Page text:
Things I should have known

Was going to write this, my 2nd Blog mostly about The 1753 Cookery Book that I have, just to introduce you all to it………
BUT yesterday changed all that, a surprising thing happened, I spent the day with my Mum who is just 89 years old and has been in Hospital, and now Respite care since 8th Dec 2010, she went in with a virus etc, and its taking a good while to get her fit again, she was adamant that she could cope again now at home, so was insisting that I got her out ! After a very long day and good chats with Physiotherapist & Occupational Therapist & Nurses to sort out more exercise, different food that she WILL eat and few more home comforts we won the battle. She is staying in till next Wednesday, then she will have care coming to her at home to help her cope.
Sorry Waffling on………
But that’s not the surprising thing, during the day we were chatting in between waiting for different people, and I probably like lots of other Family Historians have always got a notebook & pen in my bag, and remembered that I forgot to ask her last week when I saw her the names of the Schools she went to as a kid, living in Hammersmith & Southall (for my records) so after we got that info written down, she carried on Waffling (must be where I get it from) and it turns out that when WW2 broke out, she was 17 and working in a factory, she went and volunteered to be an ARP warden, apparently there were about one and a half million volunteers like my Mum who served Part Time, and still held their Full Time paid jobs, she said she remembers wearing what they called a ‘Siren Suit’ an all in one sort of jump suit, that most of the Women volunteers wore, she’s a bit fuzzy over any more details of the job, but I am hoping she might remember more by next week when I see her, it will I hope have got her thinking……I was astonished by this fact because I never knew, I obviously didn’t ask the right questions before when I have asked her about her past.
Then we carried on talking a bit later after lunch and she was talking about her 3 sisters, she was the 2nd born. She spoke about her sister Lily the 3rd born, and said ‘of course Lily kept writing to Arthur’ (her Husband to be) ‘when he was abroad’ So I said oh yes I remember you telling me, when he was in Korea ? And she said ‘ and when he was a prisoner of war, taken by the Japanese, of course you knew Arthur was one of the prisoners who built the Burma to Siam Railway, he was prisoner for a few years, thousands died, and when he was released they brought them back by ship to feed them up before their families saw them, he always said he ate tons of Marmite, cause they thought it would give them lots vitamins and build them up’…………woooooow I thought, NO NO NO I didn’t know that, why didn’t I know that, crikey, I was just astonished.
All I know about this is what I remember seeing and was depicted in the famous film ‘Bridge over the River Kwai’
So as a result of all this I have lots more investigating to do about these things, I shall now have a natter with my Aunt Lily, and find out more info I hope about Uncle Arthur, what regiment of the Army he was in , when he came home etc, thankfully all three of her sisters are still with us AND it has taught me a very valuable lesson, never, ever assume you know everything about your immediate family, keep talking, keep asking about the old times, about their siblings, their schools, their friends, their jobs, you just never know what facts they might have forgotten about to tell you, which can lead to lots more info for your Family History files. These things I should have known !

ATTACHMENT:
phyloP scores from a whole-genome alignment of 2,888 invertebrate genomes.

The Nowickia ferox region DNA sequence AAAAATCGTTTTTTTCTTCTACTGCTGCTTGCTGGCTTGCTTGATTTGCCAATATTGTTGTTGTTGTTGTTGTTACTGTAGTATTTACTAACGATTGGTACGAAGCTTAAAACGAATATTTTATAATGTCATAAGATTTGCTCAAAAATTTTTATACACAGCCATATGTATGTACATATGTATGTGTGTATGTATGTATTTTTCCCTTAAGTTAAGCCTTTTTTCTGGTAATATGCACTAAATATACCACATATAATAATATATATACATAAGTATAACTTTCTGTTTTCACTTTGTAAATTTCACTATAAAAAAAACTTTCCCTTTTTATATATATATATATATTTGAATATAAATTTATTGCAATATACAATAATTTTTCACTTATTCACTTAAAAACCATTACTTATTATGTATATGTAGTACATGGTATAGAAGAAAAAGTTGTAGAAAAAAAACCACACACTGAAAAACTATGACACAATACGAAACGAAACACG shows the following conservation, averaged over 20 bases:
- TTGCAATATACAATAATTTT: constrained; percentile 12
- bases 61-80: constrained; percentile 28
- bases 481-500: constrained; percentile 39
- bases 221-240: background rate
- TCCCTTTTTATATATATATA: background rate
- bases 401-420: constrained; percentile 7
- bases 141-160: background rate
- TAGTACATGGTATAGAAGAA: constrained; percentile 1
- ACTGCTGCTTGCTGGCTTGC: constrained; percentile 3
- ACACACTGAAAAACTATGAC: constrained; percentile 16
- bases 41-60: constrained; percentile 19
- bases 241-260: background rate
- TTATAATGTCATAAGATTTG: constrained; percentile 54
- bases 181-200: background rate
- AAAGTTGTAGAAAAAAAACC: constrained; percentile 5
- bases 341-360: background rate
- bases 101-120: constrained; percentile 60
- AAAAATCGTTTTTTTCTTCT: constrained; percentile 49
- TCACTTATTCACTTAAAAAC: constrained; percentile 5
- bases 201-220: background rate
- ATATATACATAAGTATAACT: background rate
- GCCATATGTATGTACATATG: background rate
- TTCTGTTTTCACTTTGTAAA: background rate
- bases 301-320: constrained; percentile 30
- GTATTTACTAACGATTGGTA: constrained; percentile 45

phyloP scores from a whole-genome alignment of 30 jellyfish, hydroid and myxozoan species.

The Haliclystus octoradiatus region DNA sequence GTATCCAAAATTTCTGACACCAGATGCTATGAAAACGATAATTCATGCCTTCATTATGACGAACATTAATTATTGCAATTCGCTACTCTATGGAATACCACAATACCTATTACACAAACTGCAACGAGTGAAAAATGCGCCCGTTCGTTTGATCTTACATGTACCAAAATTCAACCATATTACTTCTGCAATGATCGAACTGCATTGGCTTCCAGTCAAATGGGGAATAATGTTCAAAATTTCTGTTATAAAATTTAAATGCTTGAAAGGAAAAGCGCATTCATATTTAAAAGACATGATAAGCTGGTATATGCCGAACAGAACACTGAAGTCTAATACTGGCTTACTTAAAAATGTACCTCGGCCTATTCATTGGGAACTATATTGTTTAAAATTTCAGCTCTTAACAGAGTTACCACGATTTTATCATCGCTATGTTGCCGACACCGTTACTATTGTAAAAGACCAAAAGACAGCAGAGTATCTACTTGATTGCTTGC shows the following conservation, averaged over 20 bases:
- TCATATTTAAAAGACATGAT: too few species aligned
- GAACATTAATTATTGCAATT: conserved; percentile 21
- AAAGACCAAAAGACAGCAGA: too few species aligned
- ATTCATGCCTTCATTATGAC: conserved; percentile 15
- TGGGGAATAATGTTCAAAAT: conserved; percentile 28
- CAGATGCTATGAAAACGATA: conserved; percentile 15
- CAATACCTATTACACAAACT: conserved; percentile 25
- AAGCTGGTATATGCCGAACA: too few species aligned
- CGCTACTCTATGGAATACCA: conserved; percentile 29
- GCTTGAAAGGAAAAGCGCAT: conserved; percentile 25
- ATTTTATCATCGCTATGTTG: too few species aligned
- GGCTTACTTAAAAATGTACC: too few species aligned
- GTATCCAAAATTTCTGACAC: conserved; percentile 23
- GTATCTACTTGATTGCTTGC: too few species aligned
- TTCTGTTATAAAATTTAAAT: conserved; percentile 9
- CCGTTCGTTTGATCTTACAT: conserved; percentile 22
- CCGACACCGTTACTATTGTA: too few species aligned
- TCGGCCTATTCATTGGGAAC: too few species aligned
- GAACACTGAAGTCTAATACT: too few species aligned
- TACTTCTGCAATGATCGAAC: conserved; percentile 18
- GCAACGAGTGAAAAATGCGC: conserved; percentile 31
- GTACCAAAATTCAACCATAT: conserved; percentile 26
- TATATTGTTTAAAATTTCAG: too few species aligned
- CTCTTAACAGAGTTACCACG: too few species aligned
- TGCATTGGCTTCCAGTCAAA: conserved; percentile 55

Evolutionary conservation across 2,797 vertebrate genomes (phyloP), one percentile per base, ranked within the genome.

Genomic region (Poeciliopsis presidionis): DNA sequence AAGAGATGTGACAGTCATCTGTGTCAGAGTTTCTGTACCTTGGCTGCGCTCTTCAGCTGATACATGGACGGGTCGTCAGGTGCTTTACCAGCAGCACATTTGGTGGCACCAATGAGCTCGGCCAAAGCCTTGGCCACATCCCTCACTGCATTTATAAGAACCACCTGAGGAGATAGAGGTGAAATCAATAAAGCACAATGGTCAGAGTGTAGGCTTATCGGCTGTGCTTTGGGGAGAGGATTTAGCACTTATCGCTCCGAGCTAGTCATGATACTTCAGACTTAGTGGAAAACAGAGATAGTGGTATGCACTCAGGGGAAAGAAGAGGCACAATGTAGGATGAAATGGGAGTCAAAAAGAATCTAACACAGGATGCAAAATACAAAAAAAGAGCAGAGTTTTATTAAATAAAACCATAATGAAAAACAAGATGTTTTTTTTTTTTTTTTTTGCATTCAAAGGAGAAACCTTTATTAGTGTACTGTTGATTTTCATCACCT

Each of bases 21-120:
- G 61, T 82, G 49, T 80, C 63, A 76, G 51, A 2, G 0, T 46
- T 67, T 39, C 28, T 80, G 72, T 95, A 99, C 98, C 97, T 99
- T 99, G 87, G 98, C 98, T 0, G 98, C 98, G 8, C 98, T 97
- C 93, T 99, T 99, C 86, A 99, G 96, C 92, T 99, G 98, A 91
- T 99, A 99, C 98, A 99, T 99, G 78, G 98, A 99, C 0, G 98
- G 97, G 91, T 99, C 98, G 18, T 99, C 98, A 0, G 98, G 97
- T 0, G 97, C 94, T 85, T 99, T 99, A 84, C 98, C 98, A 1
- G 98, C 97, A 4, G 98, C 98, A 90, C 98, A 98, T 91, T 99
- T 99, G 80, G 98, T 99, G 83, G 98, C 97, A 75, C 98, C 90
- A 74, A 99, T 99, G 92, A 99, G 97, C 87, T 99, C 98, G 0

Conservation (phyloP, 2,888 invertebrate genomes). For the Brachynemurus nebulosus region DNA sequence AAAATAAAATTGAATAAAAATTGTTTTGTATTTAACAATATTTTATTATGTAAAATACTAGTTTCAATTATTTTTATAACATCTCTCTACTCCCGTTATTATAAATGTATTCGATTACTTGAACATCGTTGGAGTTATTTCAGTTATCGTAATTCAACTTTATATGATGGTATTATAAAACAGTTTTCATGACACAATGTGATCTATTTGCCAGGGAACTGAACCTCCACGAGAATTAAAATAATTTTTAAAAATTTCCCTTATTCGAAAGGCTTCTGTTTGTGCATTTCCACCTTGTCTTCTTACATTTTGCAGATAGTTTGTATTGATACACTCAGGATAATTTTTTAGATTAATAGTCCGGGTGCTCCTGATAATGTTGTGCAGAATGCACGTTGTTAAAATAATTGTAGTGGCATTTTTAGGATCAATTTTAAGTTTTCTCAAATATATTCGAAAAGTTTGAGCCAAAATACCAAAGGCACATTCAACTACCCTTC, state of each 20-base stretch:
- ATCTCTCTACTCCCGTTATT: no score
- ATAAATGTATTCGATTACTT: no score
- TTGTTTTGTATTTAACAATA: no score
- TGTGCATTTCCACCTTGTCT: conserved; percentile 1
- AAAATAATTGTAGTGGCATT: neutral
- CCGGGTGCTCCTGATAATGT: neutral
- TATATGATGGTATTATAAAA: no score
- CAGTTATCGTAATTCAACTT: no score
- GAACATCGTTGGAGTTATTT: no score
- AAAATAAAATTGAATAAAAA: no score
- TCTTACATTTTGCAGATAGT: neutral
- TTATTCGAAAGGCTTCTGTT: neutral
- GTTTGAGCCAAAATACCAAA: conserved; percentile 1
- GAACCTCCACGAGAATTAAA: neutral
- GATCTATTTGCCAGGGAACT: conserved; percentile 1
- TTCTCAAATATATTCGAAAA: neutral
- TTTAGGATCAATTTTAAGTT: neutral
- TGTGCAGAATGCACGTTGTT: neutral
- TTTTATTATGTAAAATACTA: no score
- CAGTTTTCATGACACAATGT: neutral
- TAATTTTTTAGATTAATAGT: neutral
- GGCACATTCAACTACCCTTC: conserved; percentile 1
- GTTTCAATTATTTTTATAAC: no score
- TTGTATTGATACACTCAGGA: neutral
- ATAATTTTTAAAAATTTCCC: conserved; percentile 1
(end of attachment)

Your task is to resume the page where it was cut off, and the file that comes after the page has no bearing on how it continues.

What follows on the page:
I now also have a very good New Year resolution that I will carry through, I will visit and have good chats with my Mum and her 3 sisters, the eldest Kitty will be 90 at the end of this month, and get all their info written down, I would so hate to be too late and for it not to be told or preserved for our Family in the future.


Till next time then………………..


  1. You're absolutely right! Keep asking until you get the answers you want. Perhaps you could try using a small tape recorder as well – you wouldn't miss any details and can maintain an uninterrupted conversation with your Mum.

    My father had loads of wartime memories but then I was too young to appreciate the importance of his tales. I've forgotten the details and have no other concrete records, and now that he's gone, a whole chunk of family history is gone too.

    Would you write a second blog on your family history? Also, is there a local oral history society in your area? They could help you in documenting/presenting your findings or help with further contacts.

    Thanks for sharing your personal history here in cyberspace – I enjoyed reading it very much! And “get well soon” wishes for your Mum.


  2. Thanks for your comment Elizabeth, glad you liked it. Have thought about taperecorder, but never got around to getting one, very good idea, another New Year resolution maybe.
    I feel just the same about my Dad, he was lot older than Mum so lost him long time ago, way before i was interested in Family history, its such a shame all that wasted knowledge.


  3. What a beautiful picture, and great story. Yes, our relatives have a lot of info that we forget to ask about. I have visited the Bridge over the River Kwai, and had a ride on the steam train on the Death Railway as they call it there. There is a museum full of photos of the prisoners of war, which you may be able to access on the internet. Very sad, and very haunting museum, along with ‘cemetery’ memorial stones….


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